In August 1977, Jarnail Singh was called back to the Taksaal. Gurbachan Singh’s successor, Sant Kartar Singh, had been killed in a road accident. Even as a part-timer, the appeal of Jarnail Singh, Kartar’s favoured disciple, was so strong that he was chosen to head the Taksaal over Kartar’s son, Bhai Amrik Singh, who went on to become one of his closest associates. The Taksaal had once been located at Bhindran village in Sangrur district. Like a number of his predecessors, Jarnail Singh, the impoverished farmer who could not afford fodder for his cattle, took on the name of that village, and became Sant Jarnail Singh Bhindranwale, head of one of Sikhism’s most prominent seminaries.
LESS THAN A YEAR after Bhindranwale was appointed to his chair, he became enmeshed in a religious battle which would gain him attention both in Punjab and in Delhi, and establish a pattern of action that would be repeated in subsequent years; first an outbreak of violence apparently instigated by his rhetoric, then his taking refuge in the Darbar Sahib complex, and eventual acquittal by the authorities.
On Baisakhi day in spring 1978, a heterodox Sikh sect known as the Sant Nirankaris took out a procession through the streets of Amritsar. Baisakhi is of special importance to Sikhs: on this day, according to the faithful, Guru Gobind Singh founded the khalsa, the term he used to denote all baptised Sikhs who keep the symbols of the faith. The Sant Nirankaris believed in a living guru—blasphemy to orthodox Sikhs—and their procession on this day amounted to an act of provocation.
The ruling Akali Dal had permitted the march in spite of being aware that it would anger the orthodox. Sure enough, at an impromptu meeting called by Bhindranwale and his supporters near the Darbar Sahib, Bhindranwale made a fiery speech against the Sant Nirankaris, stoking tempers. He led a march towards the procession with kirpans drawn; but the Sant Nirankaris were armed, and shot down thirteen men marching with Bhindranwale.
Following this, the Sant Nirankari chief, Gurbachan Singh, was arrested, along with several of his followers, but their trial was shifted outside the state, to Haryana. As Sikhs erupted in anger at the murders, Bhindranwale became the lightning rod for their outrage. He let neither the Akali Dal nor its leader, the Punjab chief minister Parkash Singh Badal, forget the incident. For the first time in their fifty-year history, the Akalis were outflanked by someone who spoke on behalf of Sikh orthodoxy.
This earned Bhindranwale the attention of the Congress party in Delhi. In his book Tragedy of Punjab, co-written with Khushwant Singh, the veteran journalist Kuldip Nayar describes how this came about. Indira Gandhi’s son, Sanjay, “knowing how extra-constitutional matters worked,” suggested a “sant” be put up to challenge the Akali Dal government. Two Sikh priests were shortlisted for the task, and the final selection left to Sanjay. One did not look “the courageous type.” The other was Bhindranwale. Sanjay’s friend, the MP Kamal Nath, told Nayar, “Bhindranwale, strong in tone and tenor, seemed to fit the bill. We would give him money off and on, but we never thought he would turn into a terrorist.”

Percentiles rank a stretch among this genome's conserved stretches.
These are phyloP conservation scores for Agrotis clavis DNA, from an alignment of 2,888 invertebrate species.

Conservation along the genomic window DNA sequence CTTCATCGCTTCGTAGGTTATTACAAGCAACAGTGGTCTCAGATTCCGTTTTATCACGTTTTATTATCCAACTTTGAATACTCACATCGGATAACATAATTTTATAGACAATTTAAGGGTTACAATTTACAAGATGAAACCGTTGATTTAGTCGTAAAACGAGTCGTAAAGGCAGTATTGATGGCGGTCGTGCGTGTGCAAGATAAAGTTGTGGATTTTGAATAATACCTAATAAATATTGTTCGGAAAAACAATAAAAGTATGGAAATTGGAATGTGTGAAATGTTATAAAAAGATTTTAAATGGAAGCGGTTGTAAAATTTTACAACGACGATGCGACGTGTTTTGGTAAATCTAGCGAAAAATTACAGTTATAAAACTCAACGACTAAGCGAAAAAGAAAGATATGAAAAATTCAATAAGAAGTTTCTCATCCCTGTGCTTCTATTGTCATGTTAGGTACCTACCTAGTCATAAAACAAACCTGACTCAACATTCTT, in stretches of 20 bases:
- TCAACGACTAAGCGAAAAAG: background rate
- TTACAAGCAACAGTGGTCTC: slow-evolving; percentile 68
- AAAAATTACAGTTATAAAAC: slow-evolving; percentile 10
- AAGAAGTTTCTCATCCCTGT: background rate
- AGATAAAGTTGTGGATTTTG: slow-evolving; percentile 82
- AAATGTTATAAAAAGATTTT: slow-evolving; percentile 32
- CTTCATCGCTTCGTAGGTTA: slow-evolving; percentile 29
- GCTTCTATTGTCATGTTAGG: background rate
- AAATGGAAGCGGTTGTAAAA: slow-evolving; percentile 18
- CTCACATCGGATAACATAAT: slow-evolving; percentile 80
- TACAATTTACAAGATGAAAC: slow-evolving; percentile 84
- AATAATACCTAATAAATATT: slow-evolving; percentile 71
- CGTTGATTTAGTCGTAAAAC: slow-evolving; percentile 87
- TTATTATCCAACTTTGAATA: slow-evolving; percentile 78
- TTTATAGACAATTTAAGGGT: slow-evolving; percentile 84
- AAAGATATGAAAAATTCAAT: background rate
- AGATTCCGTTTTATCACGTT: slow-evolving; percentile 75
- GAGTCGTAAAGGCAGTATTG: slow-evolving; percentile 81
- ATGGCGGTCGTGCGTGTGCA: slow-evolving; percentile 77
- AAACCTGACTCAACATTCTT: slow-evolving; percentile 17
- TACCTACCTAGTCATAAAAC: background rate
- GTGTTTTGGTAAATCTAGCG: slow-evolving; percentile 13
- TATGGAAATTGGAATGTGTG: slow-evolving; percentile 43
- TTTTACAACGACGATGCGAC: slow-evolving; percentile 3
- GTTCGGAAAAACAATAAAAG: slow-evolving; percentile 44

A few months after the Baisakhi clash, a new political organisation called the Dal Khalsa held a press conference in Chandigarh. It would soon become clear that the group’s purpose was to support every demand made by Bhindranwale, and to take the overtly political positions that he did not. The Dal Khalsa allowed Bhindranwale to maintain the fiction, meant largely for the media in Delhi, but meaningless for an orthodox Sikh, that he was a man of religion who had nothing to do with politics.
In Amritsar: Mrs Gandhi’s Last Battle, Mark Tully and Satish Jacob claim the tab of Rs 600 for the Dal Khalsa press conference was picked up by Zail Singh, soon to be Indira Gandhi’s home minister. A veteran of Punjab politics, Zail Singh’s patronage of Bhindranwale was of a piece with his own political approach. He had trained as a preacher himself; as chief minister of Punjab between 1972 and 1977, he had confronted the Akalis on their own terms with his overt shows of Sikh religious symbolism.
Jacob told me that, years later, Zail Singh, then the president of India, asked for an explanation of the claim that he had paid for the Dal Khalsa event. “I replied, ‘Gianiji, I still have a copy of the bill,’” Jacob said. “He didn’t say anything after that.’”
Outside Punjab, the conventional understanding of the alliance between Bhindranwale and the Congress assumes the party was making use of a small-time preacher for its own ends, and propelled him to a position of significance by doing so. But as head of the Taksaal, Bhindranwale already had a certain standing among orthodox Sikhs; with or without Congress support, he was anything but small-time. In truth, the arrangement was one of mutual convenience, and lasted only as long as it served Bhindranwale’s interests.